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Fri 9th Mar 2018 - Update: Trade bodies' taxes plea, Lucky Voice, Starbucks and BrewDog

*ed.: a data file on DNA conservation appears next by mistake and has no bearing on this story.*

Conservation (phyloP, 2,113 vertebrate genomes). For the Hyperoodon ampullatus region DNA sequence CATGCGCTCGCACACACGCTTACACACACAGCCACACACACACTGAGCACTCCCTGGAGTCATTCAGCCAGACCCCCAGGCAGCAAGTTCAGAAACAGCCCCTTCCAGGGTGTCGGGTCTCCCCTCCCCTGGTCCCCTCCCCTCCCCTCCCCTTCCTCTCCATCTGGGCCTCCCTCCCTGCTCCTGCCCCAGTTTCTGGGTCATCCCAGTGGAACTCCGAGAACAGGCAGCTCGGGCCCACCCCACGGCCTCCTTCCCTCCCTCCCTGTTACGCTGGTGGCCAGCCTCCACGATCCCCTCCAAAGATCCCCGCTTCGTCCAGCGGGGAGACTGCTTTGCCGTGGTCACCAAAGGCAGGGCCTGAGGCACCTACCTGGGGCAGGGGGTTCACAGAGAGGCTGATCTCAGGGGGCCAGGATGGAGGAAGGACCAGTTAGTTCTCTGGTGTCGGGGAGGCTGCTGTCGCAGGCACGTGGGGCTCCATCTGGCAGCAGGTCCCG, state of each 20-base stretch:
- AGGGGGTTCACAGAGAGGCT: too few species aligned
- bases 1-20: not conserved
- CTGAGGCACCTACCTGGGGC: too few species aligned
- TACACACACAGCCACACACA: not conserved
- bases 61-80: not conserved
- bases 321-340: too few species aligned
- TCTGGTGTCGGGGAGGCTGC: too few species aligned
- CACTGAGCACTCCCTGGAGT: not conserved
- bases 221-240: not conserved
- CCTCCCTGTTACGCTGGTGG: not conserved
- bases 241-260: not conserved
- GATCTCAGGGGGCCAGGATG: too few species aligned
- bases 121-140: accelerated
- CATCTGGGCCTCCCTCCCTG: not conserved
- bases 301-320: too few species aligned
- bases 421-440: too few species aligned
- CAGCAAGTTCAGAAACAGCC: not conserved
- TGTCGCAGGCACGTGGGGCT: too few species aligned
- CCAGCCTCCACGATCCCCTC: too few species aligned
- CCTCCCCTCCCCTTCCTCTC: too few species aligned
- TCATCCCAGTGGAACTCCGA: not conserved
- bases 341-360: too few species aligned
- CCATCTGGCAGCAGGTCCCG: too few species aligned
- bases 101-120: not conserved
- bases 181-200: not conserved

Hospitality trade bodies urge decisive action on taxes: Hospitality trade bodies including UKHospitality, the British Beer and Pub Association (BBPA), the Campaign for Real Ale (CAMRA) and the Society of Independent Brewers (SIBA), have called for decisive action over taxes ahead of the Spring Statement. Their joint letter to the chancellor focuses on three key issues – business rates reform, hospitality VAT and post-Brexit duty. UKHospitality chief executive Kate Nicholls said: “With cost pressures continuing to squeeze many businesses and with the UK’s withdrawal from the EU fast-approaching, the time is right for the government to provide decisive support for hospitality businesses. We want to see the government push ahead with its promised review and begin to fashion a regulatory system that supports hospitality businesses and growth. With Brexit on the horizon, the government has an opportunity to address sector concerns around VAT and instigate a duty regime that promotes hospitality businesses as well as addressing any concerns it may have regarding unsupervised consumption of higher-strength drinks.” BBPA chief executive Brigid Simmonds added: “The business rates burden on pubs is particularly acute. British beer is also over-taxed and, while the duty freeze in the Autumn Budget was welcome, there is still work to be done to protect a great British manufacturing industry. Of every £1 spent in a pub 34p goes to the taxman. We must take action to reduce the cumulative impact on our pubs, which are vital to their communities.” CAMRA national chairman Colin Valentine said: “Pubs need a fair deal on tax to ensure they remain competitive with off-trade outlets like supermarkets, which are better placed to absorb the high cost of taxation. We need to act now to keep the lid on price increases.” SIBA chief executive Mike Benner added: “We need the promised business rates reform from the Conservative manifesto, action on hospitality VAT and long-term thinking about what the duty system might look like post-Brexit.”